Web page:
We can’t think of anything more important than this issue. Eating is essential to human life. We all have to do it to survive! Think about regions around the world that are famous for their food. There are reasons for that. The food comes from regionally adapted seed interfacing with all the elements to bring about a very specific taste and identity. We just came back from Wisconsin, where we did a Seed School in a Day seed training, and we certainly couldn’t return without wild rice and local cheese (which gets its unique qualities from cows eating local alfalfa). One cannot go to Greece without enjoying their local vlita greens, tomatoes, olives and wines—all from crops adapted from specially selected seeds that work for their terrain and circumstance. Imagine adapting what we grow here to stake a claim on the culinary attributes of our region (beans, peas, potatoes). It is incredibly exciting.
How does one get started with seed saving?
Start with something you love and that is easy to save. There are five crops that are the easiest and the ones that most seed libraries begin with. They are tomatoes (the “gateway drug to gardening” according to Mike McGrath, NPR radio host of You Bet Your Garden), peas, beans, peppers and lettuce. They are easy because they are self-pollinating, and you don’t have to worry about cross-pollination. We are lucky to have Wood River Seed Library in our community, which is a tremendous resource for seed saving and education. Our friend and RMSA co-founder, John Caccia, helped found the library and is the point person there, with a great group of dedicated volunteers. Seed libraries work similarly to book-lending libraries. You check seeds out and then once you learn to save them, check back in twice as much after the season. Bill has a great, inexpensive book he wrote in 1994 called Basic Seed Saving. It walks you through saving seeds from common vegetables and also includes wildflowers. It is available at Chapter One bookstore in Ketchum for $5.95.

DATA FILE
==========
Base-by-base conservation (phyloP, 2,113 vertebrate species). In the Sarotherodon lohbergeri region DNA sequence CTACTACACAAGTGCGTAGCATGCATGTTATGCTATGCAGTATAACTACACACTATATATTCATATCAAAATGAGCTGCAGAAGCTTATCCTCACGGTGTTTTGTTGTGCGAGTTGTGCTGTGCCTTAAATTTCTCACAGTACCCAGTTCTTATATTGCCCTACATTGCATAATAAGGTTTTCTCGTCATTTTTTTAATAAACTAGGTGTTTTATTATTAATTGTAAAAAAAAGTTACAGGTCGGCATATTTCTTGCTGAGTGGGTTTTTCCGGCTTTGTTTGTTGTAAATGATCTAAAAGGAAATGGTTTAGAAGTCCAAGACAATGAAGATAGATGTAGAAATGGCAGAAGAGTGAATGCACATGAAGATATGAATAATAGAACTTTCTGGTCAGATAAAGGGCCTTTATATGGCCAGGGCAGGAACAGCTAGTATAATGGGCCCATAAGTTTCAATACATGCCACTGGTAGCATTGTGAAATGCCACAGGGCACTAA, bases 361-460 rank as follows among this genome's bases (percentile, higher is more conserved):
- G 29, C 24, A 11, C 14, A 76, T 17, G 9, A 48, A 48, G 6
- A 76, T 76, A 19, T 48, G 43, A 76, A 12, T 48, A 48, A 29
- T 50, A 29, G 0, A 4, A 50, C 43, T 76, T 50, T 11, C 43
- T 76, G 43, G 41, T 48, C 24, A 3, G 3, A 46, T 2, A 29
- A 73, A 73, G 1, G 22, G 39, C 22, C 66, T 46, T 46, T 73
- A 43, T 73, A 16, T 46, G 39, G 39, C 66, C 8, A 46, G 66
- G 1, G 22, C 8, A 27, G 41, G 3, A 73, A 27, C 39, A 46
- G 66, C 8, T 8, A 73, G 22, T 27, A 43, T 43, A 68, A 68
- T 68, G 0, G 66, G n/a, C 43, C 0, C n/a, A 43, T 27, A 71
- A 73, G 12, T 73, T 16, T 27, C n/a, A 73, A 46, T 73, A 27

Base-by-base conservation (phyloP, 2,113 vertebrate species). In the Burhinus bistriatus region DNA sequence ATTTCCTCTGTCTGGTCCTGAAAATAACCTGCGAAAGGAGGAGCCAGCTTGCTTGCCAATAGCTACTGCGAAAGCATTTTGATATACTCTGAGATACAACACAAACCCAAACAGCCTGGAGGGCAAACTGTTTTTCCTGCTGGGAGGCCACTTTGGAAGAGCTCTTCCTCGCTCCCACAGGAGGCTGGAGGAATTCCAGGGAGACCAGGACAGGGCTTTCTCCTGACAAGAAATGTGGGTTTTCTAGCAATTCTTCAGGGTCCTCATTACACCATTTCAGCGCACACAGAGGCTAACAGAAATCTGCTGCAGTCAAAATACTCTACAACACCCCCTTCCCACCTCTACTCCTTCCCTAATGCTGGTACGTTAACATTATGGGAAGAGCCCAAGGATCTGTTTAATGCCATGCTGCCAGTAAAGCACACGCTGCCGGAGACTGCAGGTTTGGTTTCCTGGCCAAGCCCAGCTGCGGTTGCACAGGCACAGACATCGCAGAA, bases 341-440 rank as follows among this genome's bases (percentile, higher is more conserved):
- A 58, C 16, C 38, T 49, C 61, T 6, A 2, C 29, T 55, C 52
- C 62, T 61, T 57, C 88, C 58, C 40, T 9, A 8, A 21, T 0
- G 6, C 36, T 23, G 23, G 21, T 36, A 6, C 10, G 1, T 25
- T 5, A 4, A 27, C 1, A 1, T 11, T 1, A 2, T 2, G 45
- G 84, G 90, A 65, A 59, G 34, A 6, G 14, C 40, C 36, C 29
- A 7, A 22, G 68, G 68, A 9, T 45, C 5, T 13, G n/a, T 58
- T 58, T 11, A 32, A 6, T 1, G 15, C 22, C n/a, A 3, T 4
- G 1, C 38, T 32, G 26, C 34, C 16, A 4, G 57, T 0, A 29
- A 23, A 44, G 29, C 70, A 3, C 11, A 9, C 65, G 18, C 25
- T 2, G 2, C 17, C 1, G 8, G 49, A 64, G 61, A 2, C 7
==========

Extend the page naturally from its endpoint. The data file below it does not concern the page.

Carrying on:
What are the plans for seed banking in the Wood River Valley?